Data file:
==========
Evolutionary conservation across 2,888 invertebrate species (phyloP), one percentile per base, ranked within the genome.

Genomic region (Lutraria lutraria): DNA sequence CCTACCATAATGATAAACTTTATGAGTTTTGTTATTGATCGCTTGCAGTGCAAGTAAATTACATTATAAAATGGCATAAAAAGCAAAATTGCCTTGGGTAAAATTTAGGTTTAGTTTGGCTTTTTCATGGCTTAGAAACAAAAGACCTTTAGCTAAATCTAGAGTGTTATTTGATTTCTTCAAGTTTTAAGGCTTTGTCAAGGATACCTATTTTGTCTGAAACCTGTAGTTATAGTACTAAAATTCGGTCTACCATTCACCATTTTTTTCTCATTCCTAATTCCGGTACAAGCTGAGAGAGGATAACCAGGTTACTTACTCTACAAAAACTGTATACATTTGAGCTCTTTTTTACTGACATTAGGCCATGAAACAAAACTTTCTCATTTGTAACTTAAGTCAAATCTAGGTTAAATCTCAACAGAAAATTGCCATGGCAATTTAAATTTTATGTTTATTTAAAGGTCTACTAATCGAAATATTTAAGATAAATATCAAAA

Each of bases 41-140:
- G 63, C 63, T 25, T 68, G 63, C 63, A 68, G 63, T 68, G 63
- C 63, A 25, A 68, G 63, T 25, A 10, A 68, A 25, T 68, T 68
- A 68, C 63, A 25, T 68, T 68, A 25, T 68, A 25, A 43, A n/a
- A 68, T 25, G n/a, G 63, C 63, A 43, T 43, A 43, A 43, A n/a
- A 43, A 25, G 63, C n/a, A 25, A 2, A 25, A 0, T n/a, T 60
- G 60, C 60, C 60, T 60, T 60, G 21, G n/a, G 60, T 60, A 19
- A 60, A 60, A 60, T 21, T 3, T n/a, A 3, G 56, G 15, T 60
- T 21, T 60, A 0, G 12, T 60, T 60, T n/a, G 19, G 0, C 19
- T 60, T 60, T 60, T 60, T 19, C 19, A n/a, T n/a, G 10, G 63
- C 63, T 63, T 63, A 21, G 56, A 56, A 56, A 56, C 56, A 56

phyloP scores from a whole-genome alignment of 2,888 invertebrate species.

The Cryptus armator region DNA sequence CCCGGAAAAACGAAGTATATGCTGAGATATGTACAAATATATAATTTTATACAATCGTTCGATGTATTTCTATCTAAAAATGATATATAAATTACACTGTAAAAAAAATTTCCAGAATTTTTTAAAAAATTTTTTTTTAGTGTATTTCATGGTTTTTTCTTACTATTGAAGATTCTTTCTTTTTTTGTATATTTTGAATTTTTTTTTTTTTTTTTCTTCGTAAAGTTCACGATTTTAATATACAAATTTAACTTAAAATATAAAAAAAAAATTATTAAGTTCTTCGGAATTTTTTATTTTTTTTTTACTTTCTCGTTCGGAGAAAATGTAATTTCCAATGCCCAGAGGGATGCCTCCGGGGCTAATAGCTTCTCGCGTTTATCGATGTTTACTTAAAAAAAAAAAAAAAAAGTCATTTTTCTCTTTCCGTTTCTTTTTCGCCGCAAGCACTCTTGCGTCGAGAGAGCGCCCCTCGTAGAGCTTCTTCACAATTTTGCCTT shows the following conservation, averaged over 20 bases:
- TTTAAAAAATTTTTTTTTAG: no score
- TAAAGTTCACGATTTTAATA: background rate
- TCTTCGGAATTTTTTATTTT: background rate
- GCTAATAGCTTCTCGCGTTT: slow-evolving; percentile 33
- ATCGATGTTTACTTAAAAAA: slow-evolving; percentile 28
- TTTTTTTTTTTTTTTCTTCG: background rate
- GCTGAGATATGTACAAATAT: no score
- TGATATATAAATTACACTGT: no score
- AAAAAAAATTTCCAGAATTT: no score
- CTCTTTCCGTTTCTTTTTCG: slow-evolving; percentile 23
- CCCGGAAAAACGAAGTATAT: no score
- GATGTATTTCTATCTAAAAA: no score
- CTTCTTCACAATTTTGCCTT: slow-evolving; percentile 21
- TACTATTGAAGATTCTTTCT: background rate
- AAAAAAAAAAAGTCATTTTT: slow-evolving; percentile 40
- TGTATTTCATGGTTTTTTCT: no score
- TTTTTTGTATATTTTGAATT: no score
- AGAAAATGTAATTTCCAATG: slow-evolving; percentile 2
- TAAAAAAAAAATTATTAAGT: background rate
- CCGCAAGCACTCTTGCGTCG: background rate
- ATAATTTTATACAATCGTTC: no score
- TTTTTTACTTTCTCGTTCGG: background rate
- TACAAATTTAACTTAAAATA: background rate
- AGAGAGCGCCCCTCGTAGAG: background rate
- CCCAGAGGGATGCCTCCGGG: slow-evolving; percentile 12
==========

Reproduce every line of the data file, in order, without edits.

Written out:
Evolutionary conservation across 2,888 invertebrate species (phyloP), one percentile per base, ranked within the genome.

Genomic region (Lutraria lutraria): DNA sequence CCTACCATAATGATAAACTTTATGAGTTTTGTTATTGATCGCTTGCAGTGCAAGTAAATTACATTATAAAATGGCATAAAAAGCAAAATTGCCTTGGGTAAAATTTAGGTTTAGTTTGGCTTTTTCATGGCTTAGAAACAAAAGACCTTTAGCTAAATCTAGAGTGTTATTTGATTTCTTCAAGTTTTAAGGCTTTGTCAAGGATACCTATTTTGTCTGAAACCTGTAGTTATAGTACTAAAATTCGGTCTACCATTCACCATTTTTTTCTCATTCCTAATTCCGGTACAAGCTGAGAGAGGATAACCAGGTTACTTACTCTACAAAAACTGTATACATTTGAGCTCTTTTTTACTGACATTAGGCCATGAAACAAAACTTTCTCATTTGTAACTTAAGTCAAATCTAGGTTAAATCTCAACAGAAAATTGCCATGGCAATTTAAATTTTATGTTTATTTAAAGGTCTACTAATCGAAATATTTAAGATAAATATCAAAA

Each of bases 41-140:
- G 63, C 63, T 25, T 68, G 63, C 63, A 68, G 63, T 68, G 63
- C 63, A 25, A 68, G 63, T 25, A 10, A 68, A 25, T 68, T 68
- A 68, C 63, A 25, T 68, T 68, A 25, T 68, A 25, A 43, A n/a
- A 68, T 25, G n/a, G 63, C 63, A 43, T 43, A 43, A 43, A n/a
- A 43, A 25, G 63, C n/a, A 25, A 2, A 25, A 0, T n/a, T 60
- G 60, C 60, C 60, T 60, T 60, G 21, G n/a, G 60, T 60, A 19
- A 60, A 60, A 60, T 21, T 3, T n/a, A 3, G 56, G 15, T 60
- T 21, T 60, A 0, G 12, T 60, T 60, T n/a, G 19, G 0, C 19
- T 60, T 60, T 60, T 60, T 19, C 19, A n/a, T n/a, G 10, G 63
- C 63, T 63, T 63, A 21, G 56, A 56, A 56, A 56, C 56, A 56

phyloP scores from a whole-genome alignment of 2,888 invertebrate species.

The Cryptus armator region DNA sequence CCCGGAAAAACGAAGTATATGCTGAGATATGTACAAATATATAATTTTATACAATCGTTCGATGTATTTCTATCTAAAAATGATATATAAATTACACTGTAAAAAAAATTTCCAGAATTTTTTAAAAAATTTTTTTTTAGTGTATTTCATGGTTTTTTCTTACTATTGAAGATTCTTTCTTTTTTTGTATATTTTGAATTTTTTTTTTTTTTTTTCTTCGTAAAGTTCACGATTTTAATATACAAATTTAACTTAAAATATAAAAAAAAAATTATTAAGTTCTTCGGAATTTTTTATTTTTTTTTTACTTTCTCGTTCGGAGAAAATGTAATTTCCAATGCCCAGAGGGATGCCTCCGGGGCTAATAGCTTCTCGCGTTTATCGATGTTTACTTAAAAAAAAAAAAAAAAAGTCATTTTTCTCTTTCCGTTTCTTTTTCGCCGCAAGCACTCTTGCGTCGAGAGAGCGCCCCTCGTAGAGCTTCTTCACAATTTTGCCTT shows the following conservation, averaged over 20 bases:
- TTTAAAAAATTTTTTTTTAG: no score
- TAAAGTTCACGATTTTAATA: background rate
- TCTTCGGAATTTTTTATTTT: background rate
- GCTAATAGCTTCTCGCGTTT: slow-evolving; percentile 33
- ATCGATGTTTACTTAAAAAA: slow-evolving; percentile 28
- TTTTTTTTTTTTTTTCTTCG: background rate
- GCTGAGATATGTACAAATAT: no score
- TGATATATAAATTACACTGT: no score
- AAAAAAAATTTCCAGAATTT: no score
- CTCTTTCCGTTTCTTTTTCG: slow-evolving; percentile 23
- CCCGGAAAAACGAAGTATAT: no score
- GATGTATTTCTATCTAAAAA: no score
- CTTCTTCACAATTTTGCCTT: slow-evolving; percentile 21
- TACTATTGAAGATTCTTTCT: background rate
- AAAAAAAAAAAGTCATTTTT: slow-evolving; percentile 40
- TGTATTTCATGGTTTTTTCT: no score
- TTTTTTGTATATTTTGAATT: no score
- AGAAAATGTAATTTCCAATG: slow-evolving; percentile 2
- TAAAAAAAAAATTATTAAGT: background rate
- CCGCAAGCACTCTTGCGTCG: background rate
- ATAATTTTATACAATCGTTC: no score
- TTTTTTACTTTCTCGTTCGG: background rate
- TACAAATTTAACTTAAAATA: background rate
- AGAGAGCGCCCCTCGTAGAG: background rate
- CCCAGAGGGATGCCTCCGGG: slow-evolving; percentile 12